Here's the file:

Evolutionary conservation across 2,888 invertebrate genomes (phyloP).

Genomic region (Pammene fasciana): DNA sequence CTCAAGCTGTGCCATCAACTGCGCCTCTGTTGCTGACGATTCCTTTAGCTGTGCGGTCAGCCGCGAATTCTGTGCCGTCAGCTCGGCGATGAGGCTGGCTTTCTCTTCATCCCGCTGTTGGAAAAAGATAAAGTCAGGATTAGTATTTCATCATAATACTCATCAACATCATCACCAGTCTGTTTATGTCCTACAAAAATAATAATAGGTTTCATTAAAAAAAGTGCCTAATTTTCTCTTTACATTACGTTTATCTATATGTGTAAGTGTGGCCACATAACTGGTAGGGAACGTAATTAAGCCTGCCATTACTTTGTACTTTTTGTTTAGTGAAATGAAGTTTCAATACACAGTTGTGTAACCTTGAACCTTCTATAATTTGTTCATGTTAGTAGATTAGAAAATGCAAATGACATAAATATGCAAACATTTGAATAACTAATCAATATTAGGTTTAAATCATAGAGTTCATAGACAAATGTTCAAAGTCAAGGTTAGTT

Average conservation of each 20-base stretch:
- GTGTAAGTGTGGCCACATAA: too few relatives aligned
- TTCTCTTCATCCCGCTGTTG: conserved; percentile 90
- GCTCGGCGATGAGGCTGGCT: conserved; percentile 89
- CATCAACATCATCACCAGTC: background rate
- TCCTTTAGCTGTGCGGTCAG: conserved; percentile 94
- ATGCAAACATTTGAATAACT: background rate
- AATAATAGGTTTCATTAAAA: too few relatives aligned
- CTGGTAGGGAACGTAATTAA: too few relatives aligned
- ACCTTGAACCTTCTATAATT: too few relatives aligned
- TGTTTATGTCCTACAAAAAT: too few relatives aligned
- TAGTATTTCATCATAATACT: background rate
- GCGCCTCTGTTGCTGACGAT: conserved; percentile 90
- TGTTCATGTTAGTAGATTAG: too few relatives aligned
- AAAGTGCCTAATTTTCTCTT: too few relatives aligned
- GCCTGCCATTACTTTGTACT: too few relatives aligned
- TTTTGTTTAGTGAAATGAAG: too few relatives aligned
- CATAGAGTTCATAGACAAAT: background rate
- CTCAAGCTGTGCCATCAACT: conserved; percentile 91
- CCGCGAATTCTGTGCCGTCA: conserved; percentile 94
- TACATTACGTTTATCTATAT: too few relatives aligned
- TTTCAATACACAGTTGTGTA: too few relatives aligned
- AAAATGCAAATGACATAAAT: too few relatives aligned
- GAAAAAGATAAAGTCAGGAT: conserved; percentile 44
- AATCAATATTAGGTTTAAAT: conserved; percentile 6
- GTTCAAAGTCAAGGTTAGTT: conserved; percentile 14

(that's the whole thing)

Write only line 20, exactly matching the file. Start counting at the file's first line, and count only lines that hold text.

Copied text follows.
- CATAGAGTTCATAGACAAAT: background rate